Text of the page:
The Week in Review: Classic Causeway Visually Impressive, but Still Light on Key Metrics

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Classic Causeway | SV Photography

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Sometimes when a film gets released, the reviews are great but box-office numbers are subpar. A rough parallel on the GI Kentucky Derby trail is when a prep race looks visually appealing, but the underlying metrics–final time, internal splits, speed figures, perceived quality of the field–give cause for pause when trying to assess just how good the performance actually was and what it will mean moving forward.

A case in point is Classic Causeway's GII Lambholm South Tampa Bay Derby win Saturday. For the second straight stakes, this final-crop son of Giant's Causeway broke like a rocket and unleashed a grace-under-pressure wire job, kicking clear through the final furlong while wrapped up late by jockey Irad Ortiz, Jr., before galloping out with gusto. The victory was emphatic and gave the impression this Brian Lynch-trained homebred for Kentucky West Racing (Patrick O'Keefe) and Clarke Cooper has yet to scrape the bottom of his stamina reserves.

Classic Causeway has been No. 1 on TDN's Derby Top 12 since Feb. 23, and barring unforeseen circumstances, that's where I plan to rank him next week, too. But he's hardly a universal consensus as the kingpin of the crop, and being so highly rated also means Classic Causeway is fair game to be subjected to scrutiny that lesser-ranked, work-in-progress Derby contenders don't have to endure in mid-March.

Purely from a “how he did it” perspective, there's plenty to like about Classic Causeway's Tampa Derby score. Just like in the Feb. 12 GIII Sam F. Davis S., this energetic chestnut speed-popped the gate like a Quarter Horse, and Ortiz let him range out to the six path before swooping down into the clubhouse bend to tighten the lateral gap by claiming lane two through the first turn.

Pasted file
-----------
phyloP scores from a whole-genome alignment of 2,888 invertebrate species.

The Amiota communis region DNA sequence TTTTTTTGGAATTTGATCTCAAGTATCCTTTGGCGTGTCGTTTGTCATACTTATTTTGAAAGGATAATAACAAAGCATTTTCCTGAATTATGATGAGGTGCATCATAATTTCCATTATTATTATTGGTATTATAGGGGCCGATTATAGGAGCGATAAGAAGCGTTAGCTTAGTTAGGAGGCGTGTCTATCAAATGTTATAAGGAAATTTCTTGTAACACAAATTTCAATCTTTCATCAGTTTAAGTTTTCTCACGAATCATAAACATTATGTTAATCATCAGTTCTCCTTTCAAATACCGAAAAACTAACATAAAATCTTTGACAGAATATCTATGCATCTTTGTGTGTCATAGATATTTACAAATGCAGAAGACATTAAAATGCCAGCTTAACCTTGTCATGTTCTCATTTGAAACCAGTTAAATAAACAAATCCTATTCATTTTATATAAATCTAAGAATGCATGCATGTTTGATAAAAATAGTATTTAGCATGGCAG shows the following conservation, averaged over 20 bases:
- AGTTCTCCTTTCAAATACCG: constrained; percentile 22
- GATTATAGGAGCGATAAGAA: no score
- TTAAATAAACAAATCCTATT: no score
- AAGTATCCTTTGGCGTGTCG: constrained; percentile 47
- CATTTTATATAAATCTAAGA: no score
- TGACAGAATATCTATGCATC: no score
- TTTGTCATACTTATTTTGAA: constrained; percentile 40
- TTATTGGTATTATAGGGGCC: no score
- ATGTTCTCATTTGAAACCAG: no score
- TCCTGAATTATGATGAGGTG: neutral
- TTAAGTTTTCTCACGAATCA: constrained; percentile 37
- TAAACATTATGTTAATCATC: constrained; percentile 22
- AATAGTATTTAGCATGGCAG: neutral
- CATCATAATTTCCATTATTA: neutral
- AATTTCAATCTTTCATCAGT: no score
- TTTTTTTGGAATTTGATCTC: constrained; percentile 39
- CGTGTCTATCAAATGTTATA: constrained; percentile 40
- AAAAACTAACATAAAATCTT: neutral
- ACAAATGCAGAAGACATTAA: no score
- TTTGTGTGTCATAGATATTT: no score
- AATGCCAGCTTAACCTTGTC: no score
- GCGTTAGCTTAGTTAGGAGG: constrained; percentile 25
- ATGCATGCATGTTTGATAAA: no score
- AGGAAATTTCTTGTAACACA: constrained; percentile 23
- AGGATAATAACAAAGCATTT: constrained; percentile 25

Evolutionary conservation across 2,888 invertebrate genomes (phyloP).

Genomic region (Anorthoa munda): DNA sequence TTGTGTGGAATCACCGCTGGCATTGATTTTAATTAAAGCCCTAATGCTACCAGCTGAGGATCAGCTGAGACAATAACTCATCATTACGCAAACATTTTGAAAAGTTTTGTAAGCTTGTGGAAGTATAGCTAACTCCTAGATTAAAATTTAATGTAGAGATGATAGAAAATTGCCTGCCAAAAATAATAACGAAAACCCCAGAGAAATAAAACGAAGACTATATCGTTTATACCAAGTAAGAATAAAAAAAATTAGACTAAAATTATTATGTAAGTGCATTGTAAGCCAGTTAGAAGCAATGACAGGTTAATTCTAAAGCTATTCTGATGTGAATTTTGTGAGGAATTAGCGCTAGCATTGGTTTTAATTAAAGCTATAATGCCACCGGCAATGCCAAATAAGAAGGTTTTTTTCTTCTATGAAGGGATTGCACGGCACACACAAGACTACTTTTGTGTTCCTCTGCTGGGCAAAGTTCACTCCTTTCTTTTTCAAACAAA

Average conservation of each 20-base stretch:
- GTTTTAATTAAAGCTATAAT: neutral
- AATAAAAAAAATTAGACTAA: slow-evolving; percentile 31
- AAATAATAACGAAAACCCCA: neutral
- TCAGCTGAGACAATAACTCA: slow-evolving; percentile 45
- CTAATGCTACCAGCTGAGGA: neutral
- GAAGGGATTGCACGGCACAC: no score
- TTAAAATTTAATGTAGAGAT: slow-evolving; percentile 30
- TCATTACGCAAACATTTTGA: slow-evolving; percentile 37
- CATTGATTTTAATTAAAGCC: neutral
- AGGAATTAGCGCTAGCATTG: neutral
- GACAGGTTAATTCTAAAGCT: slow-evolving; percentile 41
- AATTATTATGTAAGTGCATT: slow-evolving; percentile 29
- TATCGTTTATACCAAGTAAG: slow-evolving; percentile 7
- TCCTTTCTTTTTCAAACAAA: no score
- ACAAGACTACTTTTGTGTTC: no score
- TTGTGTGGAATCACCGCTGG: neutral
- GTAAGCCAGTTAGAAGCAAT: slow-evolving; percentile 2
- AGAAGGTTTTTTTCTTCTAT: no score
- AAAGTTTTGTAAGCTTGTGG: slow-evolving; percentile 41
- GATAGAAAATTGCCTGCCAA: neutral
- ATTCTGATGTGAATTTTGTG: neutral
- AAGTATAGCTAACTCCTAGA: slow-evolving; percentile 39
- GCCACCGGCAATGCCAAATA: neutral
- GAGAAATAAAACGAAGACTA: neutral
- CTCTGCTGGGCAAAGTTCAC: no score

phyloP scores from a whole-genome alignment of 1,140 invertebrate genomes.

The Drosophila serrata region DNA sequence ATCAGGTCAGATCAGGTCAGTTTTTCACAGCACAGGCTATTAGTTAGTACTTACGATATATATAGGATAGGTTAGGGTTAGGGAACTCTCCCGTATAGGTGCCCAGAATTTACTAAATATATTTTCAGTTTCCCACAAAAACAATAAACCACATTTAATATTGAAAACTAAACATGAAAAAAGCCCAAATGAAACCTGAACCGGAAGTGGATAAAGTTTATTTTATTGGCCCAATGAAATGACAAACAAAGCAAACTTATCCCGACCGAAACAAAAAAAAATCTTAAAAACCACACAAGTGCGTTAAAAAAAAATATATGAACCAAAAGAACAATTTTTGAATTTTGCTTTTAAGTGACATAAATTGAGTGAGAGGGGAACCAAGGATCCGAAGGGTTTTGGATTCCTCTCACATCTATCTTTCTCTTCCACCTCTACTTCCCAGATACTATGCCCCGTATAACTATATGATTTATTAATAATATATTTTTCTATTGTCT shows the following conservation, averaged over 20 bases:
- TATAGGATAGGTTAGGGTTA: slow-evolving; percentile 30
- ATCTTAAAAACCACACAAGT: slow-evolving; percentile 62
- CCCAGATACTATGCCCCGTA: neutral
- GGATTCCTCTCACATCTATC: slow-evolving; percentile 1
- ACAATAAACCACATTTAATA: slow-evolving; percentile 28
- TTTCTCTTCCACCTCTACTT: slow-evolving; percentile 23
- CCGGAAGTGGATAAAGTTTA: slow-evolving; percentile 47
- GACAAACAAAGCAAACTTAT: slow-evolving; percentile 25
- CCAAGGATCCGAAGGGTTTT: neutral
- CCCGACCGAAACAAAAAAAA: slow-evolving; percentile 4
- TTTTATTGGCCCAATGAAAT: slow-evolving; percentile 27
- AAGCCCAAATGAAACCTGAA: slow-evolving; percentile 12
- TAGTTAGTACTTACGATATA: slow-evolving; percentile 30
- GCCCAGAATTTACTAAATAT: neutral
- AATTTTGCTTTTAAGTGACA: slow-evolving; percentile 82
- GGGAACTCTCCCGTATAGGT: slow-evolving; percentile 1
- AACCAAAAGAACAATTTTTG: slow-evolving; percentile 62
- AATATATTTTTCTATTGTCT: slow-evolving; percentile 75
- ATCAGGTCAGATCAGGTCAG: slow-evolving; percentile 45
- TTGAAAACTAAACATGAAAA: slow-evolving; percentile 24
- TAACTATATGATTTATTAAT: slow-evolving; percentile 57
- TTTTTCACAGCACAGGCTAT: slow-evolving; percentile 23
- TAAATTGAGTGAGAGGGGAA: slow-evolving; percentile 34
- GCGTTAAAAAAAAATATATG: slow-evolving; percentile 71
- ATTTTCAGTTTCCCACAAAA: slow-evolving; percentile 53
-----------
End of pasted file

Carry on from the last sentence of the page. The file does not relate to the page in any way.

Classic Causeway was then allowed to drift back out to the four path on the backstretch after an opening quarter of :23.67, but none of his tightly packed pursuers took Ortiz up on his gambit by edging up the wide-open rail (it was a drying-out track over which the innermost paths might have been boggier).

Although Classic Causeway led under pressure, the mid-race tempo wasn't hot. After a second quarter in :24.50 and a third in :25.01, the field approached the top of the lane with a three-wide Classic Causeway motoring along comfortably with every rival in his wake being scrubbed on to keep pace.

Wandering to the five path in upper stretch, Ortiz hand-urged Classic Causeway for another gear and the colt kicked on willingly, his white-blazed face and attentive ears in metronomic rhythm with his efficient stride.

Some judicious stick work at the eighth pole elicited yet another level of torque, and once it became clear no one else was in it to win it, Ortiz let his colt coast home (:25.22 fourth quarter and :6.50 final sixteenth) without further asking, winning by a 2 1/2-length margin that could have been bigger had Classic Causeway been roused for more.

But as impressive as the effort seemed while watching it unfold, the numbers-driven post-race  perspective paints a less powerful picture of the victory.

Classic Causeway's final time for 1 1/16 miles was 1:44.90. Three races earlier, in that afternoon's only other race at that distance, older males in a Grade III stakes ran 1.37 seconds faster.